Chair Force Engineer

Tuesday, December 15, 2009

Flight of the Plastic Airplane

I just finished watching the video from the Boeing 787 first flight. The takeoff of an airliner is a mundane sight, yet it's such a beautiful moment for everybody (including friends of mine from college) who poured themselves into the program. The elegant airplane with its caverous engine nacelles and dihedraled wings soared from the runway on a short jaunt to test the major systems, hopefully ushering in a new era of air travel.

I often joked that the 787 would never fly, since this test flight had been delayed for over two years. Today I eat my words. While the 787 doesn't break any bold new ground in terms of what airliners are supposed to look like (especially when compared to the radically-sleek 787 concept art that was released in 2004 when the program launched,) it's a drastic departure from a materials standpoint. No commercial airliner has ever flown with such a high percentage of its airframe made from composite materials. For this reason, it's been affectionately dubbed "the plastic airplane." (It's just a nickname, and not a false comparison between composites and plastics.) The extra two years were necessary to ensure this moment would be a success for such a revolutionary bird. When a disgruntled Boeing engineer went public in September 2007 claiming the plane's composite fuselage would shatter during a belly landing, it made me stop to think of the ingenuity that was required to solve the problem. (I dismissed the engineer's claims, since the FAA would never certify the plane if they were true.)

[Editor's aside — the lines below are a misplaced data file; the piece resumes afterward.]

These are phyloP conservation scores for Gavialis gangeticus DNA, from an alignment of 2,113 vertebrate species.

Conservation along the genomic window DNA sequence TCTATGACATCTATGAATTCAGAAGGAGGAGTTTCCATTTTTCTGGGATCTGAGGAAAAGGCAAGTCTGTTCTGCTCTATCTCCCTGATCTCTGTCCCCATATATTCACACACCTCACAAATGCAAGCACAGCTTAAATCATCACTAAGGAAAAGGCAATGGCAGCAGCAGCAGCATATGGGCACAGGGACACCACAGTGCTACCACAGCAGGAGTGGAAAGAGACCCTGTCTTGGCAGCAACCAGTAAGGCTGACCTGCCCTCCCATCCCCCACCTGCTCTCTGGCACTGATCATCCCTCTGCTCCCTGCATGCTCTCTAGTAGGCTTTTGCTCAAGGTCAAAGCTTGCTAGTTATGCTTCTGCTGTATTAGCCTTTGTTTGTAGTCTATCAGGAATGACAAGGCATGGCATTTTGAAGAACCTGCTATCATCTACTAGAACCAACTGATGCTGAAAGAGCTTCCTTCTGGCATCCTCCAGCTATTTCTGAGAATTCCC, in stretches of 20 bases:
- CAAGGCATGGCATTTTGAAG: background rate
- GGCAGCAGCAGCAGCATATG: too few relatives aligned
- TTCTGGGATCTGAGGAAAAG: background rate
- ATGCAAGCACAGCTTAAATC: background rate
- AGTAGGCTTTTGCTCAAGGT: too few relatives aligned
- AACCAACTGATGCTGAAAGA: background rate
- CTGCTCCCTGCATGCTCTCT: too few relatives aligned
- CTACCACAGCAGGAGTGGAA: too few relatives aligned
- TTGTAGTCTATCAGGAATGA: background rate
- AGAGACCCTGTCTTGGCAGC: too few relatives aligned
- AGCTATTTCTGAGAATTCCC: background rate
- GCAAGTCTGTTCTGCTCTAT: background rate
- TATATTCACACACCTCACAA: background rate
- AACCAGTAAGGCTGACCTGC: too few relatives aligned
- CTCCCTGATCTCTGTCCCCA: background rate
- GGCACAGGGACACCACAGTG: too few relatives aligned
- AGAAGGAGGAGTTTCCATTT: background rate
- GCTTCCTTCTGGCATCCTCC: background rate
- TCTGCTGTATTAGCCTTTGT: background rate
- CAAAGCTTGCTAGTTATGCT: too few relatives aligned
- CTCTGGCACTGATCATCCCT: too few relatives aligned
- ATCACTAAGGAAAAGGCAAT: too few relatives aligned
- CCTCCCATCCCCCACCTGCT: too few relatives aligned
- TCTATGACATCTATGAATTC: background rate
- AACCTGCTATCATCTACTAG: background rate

Here's to hoping for a bold new future of composite airframe structures and lower fuel consumption per seat-mile. Thank you, Boeing 787 team, for getting us closer to that dream.